Local insurance firms will be exempted from capital adequacy requirements for the six months between July and December this year.
The move is expected to help the industry cope with the impact of Covid-19, which has eroded the earnings of many Kenyans and some are unable to keep up with regular premium payments.
The sector also faces the risk of higher claims as the pandemic continues to depress the country’s economy.
National Treasury Cabinet Secretary Ukur Yatani said in a gazette notice that the companies were exempted from maintaining the capital adequacy ratio of 100 per cent over the six-month period. The ratio is the measure of the available capital in relation to the required capital. General insurance companies need to have a minimum capital of Sh600 million, while life insurers are supposed to hold a minimum of Sh400 million.
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The Insurance Act requires insurers to maintain this at 100 per cent while insurers carrying on both long-term and general insurance businesses are supposed to maintain separate capital adequacy ratios.
“In exercise of the powers conferred by Section 181 of the Insurance Act, the Cabinet Secretary for the National Treasury and Planning exempts all the registered insurers from the provisions of section 41 of the Act for the period commencing July 1, 2020 and ending December 31, 2020,” said the notice.
The relaxation of the rule is among a raft of measures aimed at helping insurers cope with the impact of the pandemic.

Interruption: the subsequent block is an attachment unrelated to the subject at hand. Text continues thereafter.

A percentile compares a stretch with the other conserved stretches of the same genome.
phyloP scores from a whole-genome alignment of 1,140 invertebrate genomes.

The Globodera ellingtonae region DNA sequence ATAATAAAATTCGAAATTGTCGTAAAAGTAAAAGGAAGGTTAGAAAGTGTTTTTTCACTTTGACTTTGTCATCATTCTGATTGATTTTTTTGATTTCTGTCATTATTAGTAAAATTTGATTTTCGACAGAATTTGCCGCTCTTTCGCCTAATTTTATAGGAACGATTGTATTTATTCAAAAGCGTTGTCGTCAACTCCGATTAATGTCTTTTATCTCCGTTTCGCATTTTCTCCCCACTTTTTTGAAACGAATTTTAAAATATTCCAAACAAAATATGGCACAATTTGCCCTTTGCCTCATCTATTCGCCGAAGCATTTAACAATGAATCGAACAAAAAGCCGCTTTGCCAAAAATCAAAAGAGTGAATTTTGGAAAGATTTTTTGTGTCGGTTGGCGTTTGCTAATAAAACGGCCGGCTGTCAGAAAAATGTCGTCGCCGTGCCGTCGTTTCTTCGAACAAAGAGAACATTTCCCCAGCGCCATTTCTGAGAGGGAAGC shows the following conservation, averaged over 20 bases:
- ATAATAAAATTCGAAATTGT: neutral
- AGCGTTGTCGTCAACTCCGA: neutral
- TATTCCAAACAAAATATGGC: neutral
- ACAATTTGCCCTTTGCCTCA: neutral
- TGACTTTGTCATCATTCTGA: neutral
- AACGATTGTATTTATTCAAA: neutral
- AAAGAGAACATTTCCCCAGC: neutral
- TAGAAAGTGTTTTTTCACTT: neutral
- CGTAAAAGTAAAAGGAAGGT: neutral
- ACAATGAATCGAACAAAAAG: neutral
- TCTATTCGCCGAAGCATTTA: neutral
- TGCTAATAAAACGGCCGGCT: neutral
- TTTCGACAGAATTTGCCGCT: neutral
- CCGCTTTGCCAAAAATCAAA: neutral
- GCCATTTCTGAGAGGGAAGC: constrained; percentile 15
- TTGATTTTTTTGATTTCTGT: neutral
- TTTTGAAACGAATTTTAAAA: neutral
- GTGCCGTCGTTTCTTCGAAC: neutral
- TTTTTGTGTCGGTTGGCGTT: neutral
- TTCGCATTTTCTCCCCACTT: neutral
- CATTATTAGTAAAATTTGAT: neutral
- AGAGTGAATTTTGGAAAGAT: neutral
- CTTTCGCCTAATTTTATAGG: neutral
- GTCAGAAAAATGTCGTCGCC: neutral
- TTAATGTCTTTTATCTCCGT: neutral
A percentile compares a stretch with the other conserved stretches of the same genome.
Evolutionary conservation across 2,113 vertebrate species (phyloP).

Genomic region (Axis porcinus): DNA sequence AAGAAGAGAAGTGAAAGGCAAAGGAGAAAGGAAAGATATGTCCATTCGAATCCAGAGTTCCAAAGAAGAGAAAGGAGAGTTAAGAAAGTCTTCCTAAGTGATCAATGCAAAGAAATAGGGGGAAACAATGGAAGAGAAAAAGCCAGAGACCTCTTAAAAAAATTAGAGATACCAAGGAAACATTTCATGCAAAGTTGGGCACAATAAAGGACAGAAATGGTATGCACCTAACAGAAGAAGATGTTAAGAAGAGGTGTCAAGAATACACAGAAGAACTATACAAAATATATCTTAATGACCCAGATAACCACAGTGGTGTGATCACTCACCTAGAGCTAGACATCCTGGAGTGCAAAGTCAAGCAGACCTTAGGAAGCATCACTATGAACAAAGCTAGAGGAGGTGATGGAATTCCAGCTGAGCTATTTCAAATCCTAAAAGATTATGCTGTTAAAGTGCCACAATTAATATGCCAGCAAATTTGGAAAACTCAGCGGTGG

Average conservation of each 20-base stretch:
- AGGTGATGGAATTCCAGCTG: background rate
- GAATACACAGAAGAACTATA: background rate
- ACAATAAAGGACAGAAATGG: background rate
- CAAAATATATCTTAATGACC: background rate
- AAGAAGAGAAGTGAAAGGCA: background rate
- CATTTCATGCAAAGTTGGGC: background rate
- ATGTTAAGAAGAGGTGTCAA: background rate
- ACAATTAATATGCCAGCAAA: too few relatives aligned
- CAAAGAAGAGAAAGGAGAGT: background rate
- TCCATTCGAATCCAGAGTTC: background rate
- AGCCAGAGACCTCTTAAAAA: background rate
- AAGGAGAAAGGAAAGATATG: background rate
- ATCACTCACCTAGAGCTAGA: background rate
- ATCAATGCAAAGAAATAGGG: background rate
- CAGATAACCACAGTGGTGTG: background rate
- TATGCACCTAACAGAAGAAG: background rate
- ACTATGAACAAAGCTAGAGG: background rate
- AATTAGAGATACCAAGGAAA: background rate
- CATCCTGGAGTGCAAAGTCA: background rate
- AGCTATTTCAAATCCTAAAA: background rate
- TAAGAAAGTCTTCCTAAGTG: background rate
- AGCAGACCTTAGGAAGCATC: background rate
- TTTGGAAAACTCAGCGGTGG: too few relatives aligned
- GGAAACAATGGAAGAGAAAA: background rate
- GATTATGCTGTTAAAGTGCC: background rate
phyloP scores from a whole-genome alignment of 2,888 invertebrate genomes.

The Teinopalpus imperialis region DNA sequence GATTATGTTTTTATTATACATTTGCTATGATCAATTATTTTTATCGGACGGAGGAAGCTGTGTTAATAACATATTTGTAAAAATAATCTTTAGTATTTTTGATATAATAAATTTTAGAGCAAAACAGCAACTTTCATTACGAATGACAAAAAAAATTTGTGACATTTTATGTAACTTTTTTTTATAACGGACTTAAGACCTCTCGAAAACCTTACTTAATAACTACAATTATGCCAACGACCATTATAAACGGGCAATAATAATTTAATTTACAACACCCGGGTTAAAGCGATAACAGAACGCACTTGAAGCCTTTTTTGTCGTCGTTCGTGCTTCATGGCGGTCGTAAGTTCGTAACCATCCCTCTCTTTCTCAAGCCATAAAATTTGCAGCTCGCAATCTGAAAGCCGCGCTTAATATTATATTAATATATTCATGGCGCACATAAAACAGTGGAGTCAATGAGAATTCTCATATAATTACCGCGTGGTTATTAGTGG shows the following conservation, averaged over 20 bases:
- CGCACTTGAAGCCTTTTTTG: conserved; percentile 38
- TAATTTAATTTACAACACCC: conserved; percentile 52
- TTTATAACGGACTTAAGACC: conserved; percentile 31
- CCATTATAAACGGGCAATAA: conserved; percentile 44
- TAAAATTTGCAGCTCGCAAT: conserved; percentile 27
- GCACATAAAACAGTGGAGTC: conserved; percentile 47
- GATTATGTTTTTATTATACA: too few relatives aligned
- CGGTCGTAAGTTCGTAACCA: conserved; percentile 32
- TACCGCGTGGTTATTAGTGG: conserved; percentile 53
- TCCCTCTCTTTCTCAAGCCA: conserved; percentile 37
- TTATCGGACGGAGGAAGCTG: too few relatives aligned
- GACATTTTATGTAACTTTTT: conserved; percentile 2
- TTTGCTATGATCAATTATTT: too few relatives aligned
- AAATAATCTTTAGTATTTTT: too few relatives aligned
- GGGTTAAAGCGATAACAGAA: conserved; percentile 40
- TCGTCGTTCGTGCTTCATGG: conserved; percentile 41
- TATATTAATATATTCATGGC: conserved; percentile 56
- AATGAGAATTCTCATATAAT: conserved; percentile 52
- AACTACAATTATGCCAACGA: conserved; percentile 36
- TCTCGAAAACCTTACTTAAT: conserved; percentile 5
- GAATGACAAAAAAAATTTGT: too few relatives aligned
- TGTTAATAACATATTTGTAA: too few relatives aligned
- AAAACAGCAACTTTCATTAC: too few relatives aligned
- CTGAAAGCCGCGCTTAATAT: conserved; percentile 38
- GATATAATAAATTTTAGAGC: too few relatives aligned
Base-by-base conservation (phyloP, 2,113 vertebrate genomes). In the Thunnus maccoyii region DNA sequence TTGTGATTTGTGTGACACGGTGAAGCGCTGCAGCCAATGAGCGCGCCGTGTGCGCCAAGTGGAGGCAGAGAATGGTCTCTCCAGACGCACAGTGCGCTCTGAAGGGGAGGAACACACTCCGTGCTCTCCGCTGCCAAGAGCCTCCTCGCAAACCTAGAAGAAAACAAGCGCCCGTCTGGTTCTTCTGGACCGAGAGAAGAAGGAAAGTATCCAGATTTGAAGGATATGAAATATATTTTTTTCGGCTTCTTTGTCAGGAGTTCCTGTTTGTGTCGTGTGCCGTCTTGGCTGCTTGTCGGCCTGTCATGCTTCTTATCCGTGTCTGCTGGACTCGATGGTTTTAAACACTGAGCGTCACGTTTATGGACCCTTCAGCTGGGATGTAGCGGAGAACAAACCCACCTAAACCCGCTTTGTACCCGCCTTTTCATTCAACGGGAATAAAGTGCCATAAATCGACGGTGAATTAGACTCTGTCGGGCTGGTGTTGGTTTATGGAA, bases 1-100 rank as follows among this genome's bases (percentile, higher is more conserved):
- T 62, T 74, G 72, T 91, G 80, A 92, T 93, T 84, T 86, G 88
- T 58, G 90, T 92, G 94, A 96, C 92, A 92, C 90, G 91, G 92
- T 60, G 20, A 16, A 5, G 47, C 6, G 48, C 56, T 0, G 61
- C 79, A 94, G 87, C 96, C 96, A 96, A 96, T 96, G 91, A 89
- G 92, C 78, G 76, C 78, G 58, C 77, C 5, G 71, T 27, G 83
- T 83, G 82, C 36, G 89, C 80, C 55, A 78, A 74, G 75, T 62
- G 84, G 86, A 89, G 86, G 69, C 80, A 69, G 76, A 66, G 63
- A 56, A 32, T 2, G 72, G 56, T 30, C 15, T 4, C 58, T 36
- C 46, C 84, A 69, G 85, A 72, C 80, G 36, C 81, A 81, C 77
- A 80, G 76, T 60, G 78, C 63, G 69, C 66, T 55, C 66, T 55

The industry has put a pause to the planned migration to a risk-based capital (RBC) regime, which was expected to come into effect in July as well as delayed requirements to increase the capital adequacy ratio from 100 per cent to 200 per cent.
A recent report by Financial Sector Deepening (FSD) Kenya noted that insurers would experience a decline in premium income especially from signing new clients as well as sectors that have been hit by the pandemic. It would also affect their liquidity and in turn ability to meet their capital adequacy.
“Substantial reductions in premium income from new policies and from scaling down risk coverage of heavily affected sectors will have negative impacts on insurers’ liquidity and ability to meet short-term expenses and claims obligations,” said the FSD report.
“Liquidity constraints will be exacerbated by insurers’ heavy reliance on term deposits and government securities, which may become increasingly risky and not yield the same generally high and steady returns insurers are used to.”
When the World Health Organisation declared Covid-19 a pandemic, it triggered different reactions from local insurers, with many informing their clients that being a pandemic, the disease was not covered by their current policies. Some insurers have however reversed the decision and have been settling their customers’ Covid-19 related medical claims.